03:03 KW: Yeah, but there's many options that are happening and that's the beauty of disruption and the beauty of competition is there's never just one winner. And there's much opportunity for companies to come in and to define business in their own terms and their own values. And it's excited to see what is happening because that space is really being disrupted quite a bit these days.

03:31 MH: Oh yeah. That's gonna be great. So we did ask our members if a company's philanthropic and/or socially responsible policies matter to them when they're making purchasing or investing decisions. And I'm not surprised, 45% of the Ellevate members said, "Yes, absolutely." 44% said, "Somewhat." Almost 90% in some way. 8% said, "Not really," and only 1% said, "Not at all." "Not at all."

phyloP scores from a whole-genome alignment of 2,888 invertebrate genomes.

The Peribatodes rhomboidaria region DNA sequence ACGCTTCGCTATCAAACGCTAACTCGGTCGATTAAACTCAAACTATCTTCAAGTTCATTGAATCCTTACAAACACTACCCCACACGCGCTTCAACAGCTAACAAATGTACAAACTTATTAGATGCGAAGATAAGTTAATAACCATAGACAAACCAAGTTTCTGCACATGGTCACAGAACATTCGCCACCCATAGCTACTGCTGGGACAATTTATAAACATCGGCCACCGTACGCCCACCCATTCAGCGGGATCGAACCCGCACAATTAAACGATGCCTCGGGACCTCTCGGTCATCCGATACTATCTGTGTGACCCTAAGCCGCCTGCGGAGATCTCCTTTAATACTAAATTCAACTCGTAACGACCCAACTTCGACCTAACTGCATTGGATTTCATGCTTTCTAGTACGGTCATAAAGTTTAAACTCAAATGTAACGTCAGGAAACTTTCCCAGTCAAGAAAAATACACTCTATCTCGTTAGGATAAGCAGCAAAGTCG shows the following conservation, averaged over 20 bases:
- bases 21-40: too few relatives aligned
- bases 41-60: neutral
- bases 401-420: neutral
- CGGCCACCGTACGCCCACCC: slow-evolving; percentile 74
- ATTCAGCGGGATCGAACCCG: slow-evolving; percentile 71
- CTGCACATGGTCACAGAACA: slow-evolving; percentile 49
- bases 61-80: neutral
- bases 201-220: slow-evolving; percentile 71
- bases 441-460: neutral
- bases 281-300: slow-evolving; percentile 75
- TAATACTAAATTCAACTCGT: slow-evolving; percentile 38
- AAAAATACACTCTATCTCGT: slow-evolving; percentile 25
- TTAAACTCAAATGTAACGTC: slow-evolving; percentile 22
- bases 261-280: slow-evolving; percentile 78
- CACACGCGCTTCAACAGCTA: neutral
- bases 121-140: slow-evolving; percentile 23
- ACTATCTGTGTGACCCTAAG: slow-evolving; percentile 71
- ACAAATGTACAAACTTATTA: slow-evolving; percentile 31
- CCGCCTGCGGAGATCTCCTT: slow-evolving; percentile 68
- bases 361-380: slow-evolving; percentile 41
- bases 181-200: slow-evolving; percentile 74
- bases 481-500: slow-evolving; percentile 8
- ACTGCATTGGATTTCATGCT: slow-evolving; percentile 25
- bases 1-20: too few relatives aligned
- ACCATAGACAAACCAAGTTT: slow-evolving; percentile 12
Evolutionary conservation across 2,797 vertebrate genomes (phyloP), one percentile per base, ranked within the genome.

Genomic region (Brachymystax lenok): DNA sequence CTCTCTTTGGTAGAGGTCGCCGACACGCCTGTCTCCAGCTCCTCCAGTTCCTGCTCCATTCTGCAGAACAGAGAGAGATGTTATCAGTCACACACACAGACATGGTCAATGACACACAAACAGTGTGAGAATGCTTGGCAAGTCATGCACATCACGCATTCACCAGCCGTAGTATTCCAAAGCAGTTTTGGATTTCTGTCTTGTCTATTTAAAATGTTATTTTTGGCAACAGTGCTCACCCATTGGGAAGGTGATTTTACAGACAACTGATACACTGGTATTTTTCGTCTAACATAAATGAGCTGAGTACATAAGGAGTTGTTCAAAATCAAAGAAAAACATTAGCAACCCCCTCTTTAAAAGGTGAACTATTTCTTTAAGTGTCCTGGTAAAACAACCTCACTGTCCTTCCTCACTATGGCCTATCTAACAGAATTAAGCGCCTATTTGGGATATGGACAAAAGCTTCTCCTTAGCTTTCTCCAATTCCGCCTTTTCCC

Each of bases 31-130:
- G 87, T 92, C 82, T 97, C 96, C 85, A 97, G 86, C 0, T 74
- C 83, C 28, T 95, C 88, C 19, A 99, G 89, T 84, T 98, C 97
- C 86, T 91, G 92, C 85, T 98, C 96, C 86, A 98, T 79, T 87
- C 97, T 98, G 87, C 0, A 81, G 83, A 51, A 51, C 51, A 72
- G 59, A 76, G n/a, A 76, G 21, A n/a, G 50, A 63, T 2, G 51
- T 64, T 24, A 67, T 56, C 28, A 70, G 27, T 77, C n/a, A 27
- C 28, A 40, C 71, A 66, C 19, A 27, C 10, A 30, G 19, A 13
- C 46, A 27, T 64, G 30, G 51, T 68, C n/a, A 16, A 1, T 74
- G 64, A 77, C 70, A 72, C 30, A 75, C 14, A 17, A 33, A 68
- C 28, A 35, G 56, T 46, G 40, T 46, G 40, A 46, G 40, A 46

04:01 KW: Well, that makes sense. So let's get to my conversation with Alexandre and hear all about Epic and the work that they're doing.


04:21 KW: Hello, and welcome to Ellevate Network's Facebook Live. We're excited that you are joining us today. I am Kristy Wallace, I'm the CEO of Ellevate Network. And I am honored and excited to be joined by Alexandre Mars, who is a serial entrepreneur and we're gonna hear all about that. But more importantly, the founder and CEO of Epic Foundation which is an unbelievable organization doing some great things to drive social good and raise awareness about the impact that we can all have in our world. I've read all about you and am incredibly impressed, but I would love it if you could share a little bit about how you got to Epic Foundation. What was that path... What's that path look like?